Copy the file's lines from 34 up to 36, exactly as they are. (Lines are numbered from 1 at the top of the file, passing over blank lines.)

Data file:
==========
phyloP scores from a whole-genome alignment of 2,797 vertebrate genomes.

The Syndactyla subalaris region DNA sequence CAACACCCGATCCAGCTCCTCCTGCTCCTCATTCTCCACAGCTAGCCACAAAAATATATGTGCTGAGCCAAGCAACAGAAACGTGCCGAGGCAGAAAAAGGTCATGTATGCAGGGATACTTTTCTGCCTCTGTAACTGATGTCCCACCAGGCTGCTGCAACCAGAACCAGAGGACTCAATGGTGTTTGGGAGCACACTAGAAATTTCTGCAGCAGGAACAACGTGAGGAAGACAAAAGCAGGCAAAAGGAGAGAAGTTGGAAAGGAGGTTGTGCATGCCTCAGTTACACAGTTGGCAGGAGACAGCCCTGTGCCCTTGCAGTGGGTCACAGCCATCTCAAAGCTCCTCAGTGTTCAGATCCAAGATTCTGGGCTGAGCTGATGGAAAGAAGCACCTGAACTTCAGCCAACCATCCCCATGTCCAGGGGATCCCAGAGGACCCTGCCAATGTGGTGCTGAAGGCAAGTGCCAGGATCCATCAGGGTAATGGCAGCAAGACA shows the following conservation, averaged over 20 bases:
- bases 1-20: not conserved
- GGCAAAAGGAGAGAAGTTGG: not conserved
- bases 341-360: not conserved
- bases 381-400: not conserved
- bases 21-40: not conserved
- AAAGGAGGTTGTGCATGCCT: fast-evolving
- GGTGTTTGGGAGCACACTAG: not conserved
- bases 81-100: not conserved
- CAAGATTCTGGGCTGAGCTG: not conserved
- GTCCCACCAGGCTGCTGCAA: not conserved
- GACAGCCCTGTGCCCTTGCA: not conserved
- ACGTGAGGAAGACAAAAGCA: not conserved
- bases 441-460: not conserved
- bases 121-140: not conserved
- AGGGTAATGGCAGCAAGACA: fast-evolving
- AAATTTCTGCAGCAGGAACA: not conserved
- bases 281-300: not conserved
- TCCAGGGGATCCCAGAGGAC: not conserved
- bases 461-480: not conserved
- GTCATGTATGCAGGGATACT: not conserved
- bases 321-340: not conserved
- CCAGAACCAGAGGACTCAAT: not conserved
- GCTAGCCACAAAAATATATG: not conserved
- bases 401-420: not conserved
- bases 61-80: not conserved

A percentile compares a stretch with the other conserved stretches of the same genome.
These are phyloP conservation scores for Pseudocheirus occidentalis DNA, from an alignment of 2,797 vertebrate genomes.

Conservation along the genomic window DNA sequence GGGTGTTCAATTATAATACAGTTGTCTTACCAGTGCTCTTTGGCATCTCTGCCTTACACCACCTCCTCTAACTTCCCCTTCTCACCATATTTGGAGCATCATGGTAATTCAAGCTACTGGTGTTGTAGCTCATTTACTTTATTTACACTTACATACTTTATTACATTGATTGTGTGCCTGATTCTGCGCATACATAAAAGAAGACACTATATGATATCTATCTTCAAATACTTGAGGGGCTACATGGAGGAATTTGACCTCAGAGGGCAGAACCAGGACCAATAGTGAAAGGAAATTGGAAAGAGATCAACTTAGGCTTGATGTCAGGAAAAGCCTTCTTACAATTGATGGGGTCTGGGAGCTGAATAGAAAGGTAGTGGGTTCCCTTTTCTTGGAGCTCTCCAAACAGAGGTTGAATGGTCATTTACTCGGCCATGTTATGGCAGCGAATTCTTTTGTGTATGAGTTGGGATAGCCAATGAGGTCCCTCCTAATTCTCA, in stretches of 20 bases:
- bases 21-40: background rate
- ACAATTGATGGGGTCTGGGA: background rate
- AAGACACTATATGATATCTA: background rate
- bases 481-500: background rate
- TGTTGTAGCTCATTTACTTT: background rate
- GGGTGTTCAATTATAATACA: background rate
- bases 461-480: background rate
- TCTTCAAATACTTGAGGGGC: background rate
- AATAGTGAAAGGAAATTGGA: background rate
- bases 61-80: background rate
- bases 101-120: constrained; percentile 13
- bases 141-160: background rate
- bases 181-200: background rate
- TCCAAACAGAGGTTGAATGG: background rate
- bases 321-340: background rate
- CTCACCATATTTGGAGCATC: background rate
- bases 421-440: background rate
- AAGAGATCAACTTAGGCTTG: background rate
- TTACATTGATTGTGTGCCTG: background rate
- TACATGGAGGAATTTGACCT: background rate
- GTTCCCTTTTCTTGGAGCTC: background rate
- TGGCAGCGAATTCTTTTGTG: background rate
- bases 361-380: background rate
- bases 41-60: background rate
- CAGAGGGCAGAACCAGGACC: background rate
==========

- bases 481-500: background rate
- TGTTGTAGCTCATTTACTTT: background rate
- GGGTGTTCAATTATAATACA: background rate